Results and Discussion
Wetting States on the Nanohole-Patterned Surface
In summation, the theoretical results are in good agreement with the experimental observations. Figure 4b displays a phase diagram of the W and CB states of a water droplet on a nanohole-patterned surface, which can clarify the interrelated effects of the radius and the height of the nanohole on wetting states. The phase diagram clearly shows the relationship between the geometrical morphology parameters of a nanopatterned surface and the wetting states. Therefore, Fig. 4b is an explicit wetting state phase diagram for the nanohole-patterned analytical model and is applicable for predicting the initial wetting state under the circumstance of a water droplet sitting on different sizes of nanohole-patterned surfaces.
Wetting States on Nanopillar-Patterned Surface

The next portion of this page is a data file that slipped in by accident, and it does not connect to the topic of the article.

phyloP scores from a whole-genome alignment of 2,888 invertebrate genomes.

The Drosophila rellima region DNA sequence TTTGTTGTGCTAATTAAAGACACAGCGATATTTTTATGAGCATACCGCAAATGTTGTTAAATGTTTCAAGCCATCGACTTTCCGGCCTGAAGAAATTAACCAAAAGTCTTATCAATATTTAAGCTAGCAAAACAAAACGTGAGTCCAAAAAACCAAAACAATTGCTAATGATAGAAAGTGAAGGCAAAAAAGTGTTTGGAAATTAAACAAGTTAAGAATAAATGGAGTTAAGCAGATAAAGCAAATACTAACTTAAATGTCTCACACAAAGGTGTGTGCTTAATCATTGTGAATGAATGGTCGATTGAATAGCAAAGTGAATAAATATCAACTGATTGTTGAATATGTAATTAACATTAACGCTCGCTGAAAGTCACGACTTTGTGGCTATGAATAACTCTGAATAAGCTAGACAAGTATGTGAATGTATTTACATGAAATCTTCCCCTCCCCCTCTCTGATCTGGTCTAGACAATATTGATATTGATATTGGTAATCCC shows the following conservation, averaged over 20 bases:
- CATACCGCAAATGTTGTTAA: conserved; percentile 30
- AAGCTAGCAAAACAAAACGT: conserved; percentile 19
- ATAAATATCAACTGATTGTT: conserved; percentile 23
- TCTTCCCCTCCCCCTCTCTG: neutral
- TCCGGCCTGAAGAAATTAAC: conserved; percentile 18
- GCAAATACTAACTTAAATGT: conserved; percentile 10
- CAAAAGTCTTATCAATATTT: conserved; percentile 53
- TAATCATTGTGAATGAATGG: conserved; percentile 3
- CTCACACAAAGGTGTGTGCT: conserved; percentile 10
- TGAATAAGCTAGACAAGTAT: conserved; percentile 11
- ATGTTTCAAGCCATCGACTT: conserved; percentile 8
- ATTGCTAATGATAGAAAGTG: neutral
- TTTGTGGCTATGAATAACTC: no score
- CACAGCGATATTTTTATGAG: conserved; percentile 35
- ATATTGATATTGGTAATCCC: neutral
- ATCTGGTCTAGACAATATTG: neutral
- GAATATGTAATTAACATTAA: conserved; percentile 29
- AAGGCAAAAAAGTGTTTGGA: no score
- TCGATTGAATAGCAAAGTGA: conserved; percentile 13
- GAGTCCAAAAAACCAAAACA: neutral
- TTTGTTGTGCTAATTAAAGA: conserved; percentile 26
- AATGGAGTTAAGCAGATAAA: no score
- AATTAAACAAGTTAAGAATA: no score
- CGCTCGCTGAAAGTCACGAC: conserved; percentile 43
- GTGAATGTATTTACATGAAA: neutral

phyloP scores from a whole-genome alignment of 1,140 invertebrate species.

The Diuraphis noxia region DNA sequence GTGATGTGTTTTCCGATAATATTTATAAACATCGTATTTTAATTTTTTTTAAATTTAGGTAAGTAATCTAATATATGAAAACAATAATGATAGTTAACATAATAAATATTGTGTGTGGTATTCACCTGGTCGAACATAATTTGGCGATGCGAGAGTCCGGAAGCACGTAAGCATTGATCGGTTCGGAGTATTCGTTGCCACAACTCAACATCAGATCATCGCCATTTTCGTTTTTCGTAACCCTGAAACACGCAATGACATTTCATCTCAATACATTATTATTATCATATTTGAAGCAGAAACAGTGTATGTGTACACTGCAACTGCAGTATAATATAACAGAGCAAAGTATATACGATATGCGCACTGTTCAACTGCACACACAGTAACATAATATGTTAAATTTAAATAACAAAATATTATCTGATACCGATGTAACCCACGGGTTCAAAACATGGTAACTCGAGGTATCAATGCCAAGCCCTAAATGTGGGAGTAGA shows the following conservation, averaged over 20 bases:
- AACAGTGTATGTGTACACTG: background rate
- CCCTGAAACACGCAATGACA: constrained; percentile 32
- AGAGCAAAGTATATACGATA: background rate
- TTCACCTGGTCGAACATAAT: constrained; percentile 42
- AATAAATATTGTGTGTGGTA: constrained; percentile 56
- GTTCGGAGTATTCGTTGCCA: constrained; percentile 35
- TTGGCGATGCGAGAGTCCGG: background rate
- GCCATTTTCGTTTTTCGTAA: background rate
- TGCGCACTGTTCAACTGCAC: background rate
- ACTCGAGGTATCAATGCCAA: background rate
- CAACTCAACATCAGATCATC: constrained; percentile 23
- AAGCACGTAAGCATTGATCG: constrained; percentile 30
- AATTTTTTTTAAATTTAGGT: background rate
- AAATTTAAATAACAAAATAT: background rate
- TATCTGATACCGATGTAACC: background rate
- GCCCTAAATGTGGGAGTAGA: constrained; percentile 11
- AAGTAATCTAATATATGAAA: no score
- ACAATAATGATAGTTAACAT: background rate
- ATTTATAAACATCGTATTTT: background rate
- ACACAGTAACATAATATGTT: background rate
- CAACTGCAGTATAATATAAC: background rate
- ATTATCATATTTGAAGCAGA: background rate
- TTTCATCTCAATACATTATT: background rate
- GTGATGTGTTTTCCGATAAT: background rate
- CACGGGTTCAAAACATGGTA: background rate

Finally, to further validate our analytical model, we compare our model predictions with several relevant experimental studies of the wetting properties of water droplets on pillar-patterned silicon surfaces. Martines et al.  experimentally investigated the hydrophobicity behavior of water droplets on nanoasperities with fixed center-to-center pitch d p = 300 nm and various pillar diameters and heights. They observed that the droplet is in the CB state when the pillar radii and height are 78 and 286 nm, respectively (the red dot in Fig. 5a), and the droplet is in the W state when the pillar radii and height are 73.5 and 239 nm, respectively (the black dot in Fig. 5a), which are located in the corresponding regions that were theoretically predicted. Next, we use the experimental data in micro-scale to confirm our model. Fürstner and co-workers  studied the wetting and self-cleaning properties of water droplets on three types of artificial superhydrophobic surfaces with different micro-structure geometries. The experimental results reported that the wetting model is the W state when the geometric parameters are r p = 0.5 μm, h p = 1.0 μm, and d p = 2.0 μm (the black dot in Fig. 5b) and the wetting model is the CB state when the geometric parameters are r p = 0.5 μm, h p = 2.0 μm, and d p = 2.0 μm (the red dot in Fig. 5b). They also found that as r p = 0.5 μm, d p = 5.0 μm, and h p = 1.0, 2.0, and 4.0 μm (the black dots in Fig. 5c, respectively), the wetting models are the W state. In the end, we compare the theoretical results with the experimental results measured by Jopp et al.  for water droplets on micro-texture structured surfaces when the pillar height and spacing distance are 250 and 110 μm, respectively; the water droplets are in the W state when the pillar radius is 30, 40, 50, and 60 μm (the black dots in Fig. 5d, respectively). The theoretical results predicted by our model are in excellent agreement with those results observed by experiments. Moreover, the model results can qualitatively explain some experiment results. For instance, He et al. [14, 15] found that increasing the height and decreasing the space of micro-rods may result in the Cassie-Baxter wetting state, while decreasing the height and increasing the space may result in the Wenzel wetting state. The comparison between the related experiment data and the prediction of the theoretical model in this paper are well matched, and the theoretical results’ variation tendency agrees well with the experimental results, which validate our theoretical model.